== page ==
AB: Let’s switch gears and talk about the Playgirl scandal. What was your decision making? Did you run this by your publicist or your agent? Did they approach you? How did this go down?
MP: Actually, yeah, they approached me. My agent told me about and said, “They’ve offered you a celebrity shoot” and I was like, “I don’t know about that”. Then they started saying, “David Hasselhoff, Burt Reynolds, Tyrese Gibson…” They started naming those who had done it and I thought – you know, it’s no secret that I dance at both straight and gay bars. I’m very comfortable with sexuality and some nudity. Am I prepared to let it all out for Playgirl? And I thought, “What the heck, I’m only young once. I’m not going to have this body forever”.
AB: Might as well show it off!
MP: Yeah! Have fun wit it. If it’s embraced – fantastic. For me, the problem I may face being – I’m considered the pretty boy. It’s sometimes very difficult to get the notoriety as an actor when you’re just struggling in the mix of all the other actors who are struggling. And if you’re touted as a pretty boy – I might as well have embraced it, rather than shy away from it as some people do, which is, “No, I don’t want to be known for that. I just want to be a serious actor”. It seems like what the fans wanted is what I gave them. I know I’m an entertainer – I sing, dance and act – but my physicality is element fans love and they express it a lot. I feel like it’s part of my duty to make sure that I give to the fans what I they want.
AB: Did you expect repercussions from the Playgirl spread?
MP: I did. I knew I’d get all kinds of negative tabloid rumors and junk. I kind of thrive off that stuff. Anyone who has ever been popular has 50/50 – you get fifty percent positive stuff and you get fifty percent negative. The negative stuff is actually pretty funny. I mean, most of it’s not true. You kind of just have to look at it like even bad publicity is good publicity. As long as you’re holding it together, which is what I do. I’m really quite the relaxed, calm business person. I have my house, I don’t really go out and do any wild partying.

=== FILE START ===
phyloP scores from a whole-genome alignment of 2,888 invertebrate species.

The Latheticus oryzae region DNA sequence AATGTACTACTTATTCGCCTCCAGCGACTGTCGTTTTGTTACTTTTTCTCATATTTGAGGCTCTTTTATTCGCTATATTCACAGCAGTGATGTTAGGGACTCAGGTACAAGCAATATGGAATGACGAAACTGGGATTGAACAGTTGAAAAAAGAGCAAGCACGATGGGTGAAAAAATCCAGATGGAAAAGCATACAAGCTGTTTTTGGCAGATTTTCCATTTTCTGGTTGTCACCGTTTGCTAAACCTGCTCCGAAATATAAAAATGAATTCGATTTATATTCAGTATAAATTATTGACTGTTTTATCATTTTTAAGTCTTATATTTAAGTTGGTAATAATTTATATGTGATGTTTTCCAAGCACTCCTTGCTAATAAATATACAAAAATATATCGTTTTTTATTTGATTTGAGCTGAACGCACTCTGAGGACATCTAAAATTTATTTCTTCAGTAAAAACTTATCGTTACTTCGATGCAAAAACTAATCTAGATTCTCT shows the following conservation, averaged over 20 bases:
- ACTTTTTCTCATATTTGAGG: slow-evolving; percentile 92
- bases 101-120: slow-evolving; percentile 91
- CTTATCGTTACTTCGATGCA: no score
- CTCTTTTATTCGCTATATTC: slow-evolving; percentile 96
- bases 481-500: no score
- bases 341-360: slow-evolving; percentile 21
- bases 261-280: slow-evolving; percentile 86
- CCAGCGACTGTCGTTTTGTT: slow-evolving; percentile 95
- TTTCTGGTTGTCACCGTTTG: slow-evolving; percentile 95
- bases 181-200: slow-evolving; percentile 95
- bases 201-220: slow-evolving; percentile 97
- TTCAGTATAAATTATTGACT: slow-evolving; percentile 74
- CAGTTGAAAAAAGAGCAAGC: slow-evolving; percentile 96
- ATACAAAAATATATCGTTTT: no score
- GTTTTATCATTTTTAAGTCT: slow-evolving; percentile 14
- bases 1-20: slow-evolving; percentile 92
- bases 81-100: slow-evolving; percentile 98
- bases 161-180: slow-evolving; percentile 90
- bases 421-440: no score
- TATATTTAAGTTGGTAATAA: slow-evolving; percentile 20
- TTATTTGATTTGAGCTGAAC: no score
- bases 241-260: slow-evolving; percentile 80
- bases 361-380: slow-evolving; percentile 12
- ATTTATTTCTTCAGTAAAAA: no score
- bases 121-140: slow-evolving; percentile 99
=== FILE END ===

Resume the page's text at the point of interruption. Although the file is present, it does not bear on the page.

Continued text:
Here’s some footage of Patrick in the shoer. We thoguht you’d get a kick out of it.
AB: How old are you?
MP: I’m thirty-three. I just take good care of myself and – I’m a lot of fun, but not in that crazy drugged go out and act a fool way.
AB: Were you ever?
MP: Never. I’ve never been into drugs and alcohol. I’ve always been – I’m a clown! If I’m hanging out with you, I’ll be the guy who’s trying to get you in the gym, but if we’re around the streets, I am the guy who will run down the street with my ass hanging out, like mooning people.
AB: Do you prefer television or movies?
MP: I definitely prefer movies, because – I’ve got four movies coming out this year – but let’s talk about the set. It’s the freedom one gets when you’re doing film, to really go for it. As an actor, you sit and you watch life. You watch real life. You go out to a bar – I’m going to be at Splash tonight promoting and I’m going to watch everyone. I’m going to watch real life. Real life is fascinating. I’ve been in a club where I’m dancing and I’m on the box with a friend of mine and some guy comes a long and just drops his cock out right towards us. We’re like, “Whoa,” and we back up and are laughing about it. Then a little fat guy goes, “That’s so hot” and starts giving him a blow job right there on the dance floor!
AB: I’m sure you’ll see something like that tonight. Have you been to Splash?
MP: No. What’s it like?
AB: Um…sweaty. Wet.
MP: See, you can portray something like that in film. TV – they censor everything.
AB: Yes, but obviously we have HBO and Showtime and now AMC is jumping into the mix. I think that’s inevitably a good thing for an actor.
MP: Yes it is. We’ve been talking to HBO for shows for me, because I am that raw. I like being real. I don’t like necessarily being vulgar, but I like things to be real and edgy.